This is why I disagree that developing Fi is necessarily the best way for an ENFP to mature. I think developing Te is good as well for two reasons : it helps to deal with this kind of dilemma, by presenting an alternative, and it gives you more control over yourself when stressed.

    In extreme cases Fi will always win. But there's a spectrum.

    Besides...healthy Te isn't in direct opposition to Fi. Healthy Te isn't raw, it's tempered. Good leaders are good because they curb their followers' Fi elegantly. They don't offend anyone's values.

  4. #84
    Retired Member Wonkavision's Avatar
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    Quote Originally Posted by Sytpg View Post
    This is why I disagree that developing Fi is necessarily the best way for an ENFP to mature. I think developing Te is good as well for two reasons : it helps to deal with this kind of dilemma, by presenting an alternative, and it gives you more control over yourself when stressed.

    In extreme cases Fi will always win. But there's a spectrum.

    Besides...healthy Te isn't in direct opposition to Fi. Healthy Te isn't raw, it's tempered. Good leaders are good because they curb their followers' Fi elegantly. They don't offend anyone's values.
    Really?

    How could Te possibly help an ENFP to decide what to do in an ethical dilemma?


    You said:

    it helps to deal with this kind of dilemma, by presenting an alternative
    Ne would present alternatives, but I don't see how Te would do that.

    And you said:

    and it gives you more control over yourself when stressed
    Te isn't concerned about the self at all.

    It focuses outwardly, on other people and things.


    Fi would give you control over yourself.



    (I am, of course, talking about ENFPs here--The other types would use different functions.)

    I honestly don't know where you are getting your ideas about functions, but I'm basing mine on Personality Type: An Owner's Manual, by Lenore Thomson, and from several sites on the internet.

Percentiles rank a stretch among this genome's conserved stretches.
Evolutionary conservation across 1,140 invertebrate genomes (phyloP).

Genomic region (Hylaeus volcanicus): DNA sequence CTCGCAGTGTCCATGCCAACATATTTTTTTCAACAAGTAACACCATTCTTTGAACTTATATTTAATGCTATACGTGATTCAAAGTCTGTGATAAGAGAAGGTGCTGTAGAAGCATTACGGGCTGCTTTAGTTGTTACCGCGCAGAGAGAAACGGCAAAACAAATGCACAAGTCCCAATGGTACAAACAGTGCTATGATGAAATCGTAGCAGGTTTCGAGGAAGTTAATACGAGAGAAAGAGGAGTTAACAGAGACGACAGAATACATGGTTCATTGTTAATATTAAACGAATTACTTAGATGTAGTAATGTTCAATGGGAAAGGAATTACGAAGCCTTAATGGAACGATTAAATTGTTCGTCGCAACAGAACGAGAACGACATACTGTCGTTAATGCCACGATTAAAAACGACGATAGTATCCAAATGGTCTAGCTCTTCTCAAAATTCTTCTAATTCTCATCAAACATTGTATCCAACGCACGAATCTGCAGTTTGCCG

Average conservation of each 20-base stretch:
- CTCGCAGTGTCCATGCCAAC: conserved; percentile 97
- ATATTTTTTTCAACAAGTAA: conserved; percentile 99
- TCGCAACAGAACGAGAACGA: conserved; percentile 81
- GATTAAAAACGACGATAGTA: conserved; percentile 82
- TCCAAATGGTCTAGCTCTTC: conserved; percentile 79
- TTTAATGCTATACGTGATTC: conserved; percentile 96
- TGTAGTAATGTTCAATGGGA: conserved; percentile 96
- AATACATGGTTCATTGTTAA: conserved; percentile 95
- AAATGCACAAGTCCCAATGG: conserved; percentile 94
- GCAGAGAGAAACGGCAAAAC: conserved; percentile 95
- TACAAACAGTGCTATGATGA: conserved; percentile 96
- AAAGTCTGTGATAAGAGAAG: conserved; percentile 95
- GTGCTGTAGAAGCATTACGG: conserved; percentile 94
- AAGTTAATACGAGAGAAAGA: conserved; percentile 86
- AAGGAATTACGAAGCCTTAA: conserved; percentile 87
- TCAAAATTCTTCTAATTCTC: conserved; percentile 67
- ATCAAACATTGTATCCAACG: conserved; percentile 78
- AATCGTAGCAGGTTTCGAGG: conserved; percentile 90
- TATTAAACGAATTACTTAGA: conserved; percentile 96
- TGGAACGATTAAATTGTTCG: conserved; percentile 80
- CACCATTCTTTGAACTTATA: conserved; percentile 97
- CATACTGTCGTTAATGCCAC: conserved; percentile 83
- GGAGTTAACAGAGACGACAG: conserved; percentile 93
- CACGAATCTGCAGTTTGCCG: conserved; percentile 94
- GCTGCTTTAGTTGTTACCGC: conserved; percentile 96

I can provide links if you're interested.
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  5. #85
    `~~Philosoflying~~` SillySapienne's Avatar
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    I would like to preface the following by stating I know incredibly little about the functions, but...

    Fi is my guiding light, my inner force.

    Ne is my "eyes" so to speak.

    And Te helps me wade through the shit.

    Make sense?
    `
    'Cause you can't handle me...

    "A lie is a lie even if everyone believes it. The truth is the truth even if nobody believes it." - David Stevens

    "That that is, is. That that is not, is not. Is that it? It is."

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  6. #86
    Senior Member Moiety's Avatar
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    Quote Originally Posted by Wonkavision View Post
    Really?

    How could Te possibly help an ENFP to decide what to do in an ethical dilemma?
    By introducing a certain level of "The ends sometimes justify the means" into the equation. Assuming Fi is always the best course of action is assuming our own values are the very best way to deal with the world at all times. They aren't. We are all flawed. Thinking in terms of the context, learning to forgo personal bias is sometimes beneficial to the group, and in the long run beneficial to us personally because of that.


    Ne would present alternatives, but I don't see how Te would do that.
    I meant an alternative to pure Fi. An alternative way to deal with the same problem. It's pretty close-minded to think our values are the very best or fairest way to deal with the world. Te helps to temper our own biases a bit.

    Fe is yet an another alternative to deal with the problem. But I advise against it simply because the very issues arise from the fact there is ethical bias at play (and Fe would just be another form of ethical bias). Enter logic and impartiality. Not always the best option, but sometimes the lesser of two evils.


    Te isn't concerned about the self at all.

    It focuses outwardly, on other people and things.


    Fi would give you control over yourself.